I got my Bargain Fittings order today, so when the batch of brew was finished I built a wood stand for my kettle and then drilled out and wired up the element, probe, sight gauge, and installed the ball valve on my keggle HLT. The dip tube I bought won't fit since the element is in the way, so I'll need to modify it tomorrow.

Here's a few pics from the brew session - the next set of pics (next week) should be of the completed e-brewery. :ban:

Setting up the grain mill


Heating strike water




Boil time!
 
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bigljd

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Looks great! Nothing like breaking in new brew equipment eh?
It was a fun day. One thing I did realize during the boil is that the storage shelf directly above the control panel funnels the steam from the kettle straight towards the panel, and water was condensing on it. I ended up moving the kettle out towards the middle of the shed so the steam could go up to the ceiling away from the panel. I was worried I'd short the whole system out on the first run, but it all worked out good.

It was kinda weird too, at how quiet it was during the boil. I'm used to the sound of the propane burner, and it was completely silent except for the bubbling wort.

I love my e-brewery!
 

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Thats a good looking system bigljd. Can I ask what is the reason for the contactors? I see some people are using them and others are not.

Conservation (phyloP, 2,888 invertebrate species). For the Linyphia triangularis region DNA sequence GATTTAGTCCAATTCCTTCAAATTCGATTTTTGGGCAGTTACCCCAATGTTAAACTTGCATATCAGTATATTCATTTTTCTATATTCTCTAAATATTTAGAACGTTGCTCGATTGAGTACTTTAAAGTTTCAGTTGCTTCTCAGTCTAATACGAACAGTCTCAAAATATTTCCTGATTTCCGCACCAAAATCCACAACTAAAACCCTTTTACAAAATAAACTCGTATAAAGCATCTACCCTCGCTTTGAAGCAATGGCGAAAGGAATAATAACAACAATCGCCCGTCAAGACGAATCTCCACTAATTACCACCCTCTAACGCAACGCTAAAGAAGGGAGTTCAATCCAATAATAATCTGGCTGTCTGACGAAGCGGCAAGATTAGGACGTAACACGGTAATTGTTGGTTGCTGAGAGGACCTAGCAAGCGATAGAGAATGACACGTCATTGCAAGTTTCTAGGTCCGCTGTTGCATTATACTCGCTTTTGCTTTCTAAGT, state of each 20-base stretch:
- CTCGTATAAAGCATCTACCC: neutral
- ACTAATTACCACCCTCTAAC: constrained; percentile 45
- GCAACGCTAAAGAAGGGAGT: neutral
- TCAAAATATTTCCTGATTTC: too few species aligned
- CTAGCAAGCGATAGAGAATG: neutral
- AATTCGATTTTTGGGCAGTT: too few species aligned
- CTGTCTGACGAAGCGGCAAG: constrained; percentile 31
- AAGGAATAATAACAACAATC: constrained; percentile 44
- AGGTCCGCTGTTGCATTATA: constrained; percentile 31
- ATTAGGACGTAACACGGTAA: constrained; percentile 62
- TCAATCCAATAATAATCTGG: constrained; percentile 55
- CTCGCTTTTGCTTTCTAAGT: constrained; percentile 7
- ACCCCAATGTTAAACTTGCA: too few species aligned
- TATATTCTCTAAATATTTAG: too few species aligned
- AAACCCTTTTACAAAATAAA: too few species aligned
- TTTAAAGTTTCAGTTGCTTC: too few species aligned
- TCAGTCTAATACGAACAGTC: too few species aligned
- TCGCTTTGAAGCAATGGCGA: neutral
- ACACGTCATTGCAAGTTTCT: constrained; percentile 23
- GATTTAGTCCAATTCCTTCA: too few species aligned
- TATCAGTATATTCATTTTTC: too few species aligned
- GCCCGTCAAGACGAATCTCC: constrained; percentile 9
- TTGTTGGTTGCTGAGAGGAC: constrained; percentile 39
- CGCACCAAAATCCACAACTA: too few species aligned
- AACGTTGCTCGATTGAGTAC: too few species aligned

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bigljd

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Thats a good looking system bigljd. Can I ask what is the reason for the contactors? I see some people are using them and others are not.
Thanks - the contactors keep the element's full power load from going thru a switch. A switch controls a smaller 120v current - when the switch is turned on it powers the contactor coil which closes the contactor connection and allows the 240v 30 amp power to flow to the elements from the SSR.

30amps is a lot of power, and I just felt more comfortable having it controlled by contactors instead of a switch, but others have had success using switches. It's a personal choice.
 
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bigljd

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Nice build! Nice brewspace! I used a couple self-tapping screws to secure the heat sink. JB weld is liquid duct tape...it has it's place.
Tonight I drilled two 9/64" holes through the top of the enclosure on both sides of the SSR, penetrating through the first level of the heat sink. Then I screwed #8 - 3/4" self tapping screws through the holes, and the heat sink is locked down nice and tight to the enclosure. Total cost, $0.98 for the screws from Lowes. I finished it off with a bead of clear silicone caulk around the heat sink to keep any water out in case I do something silly like spray my panel with a hose.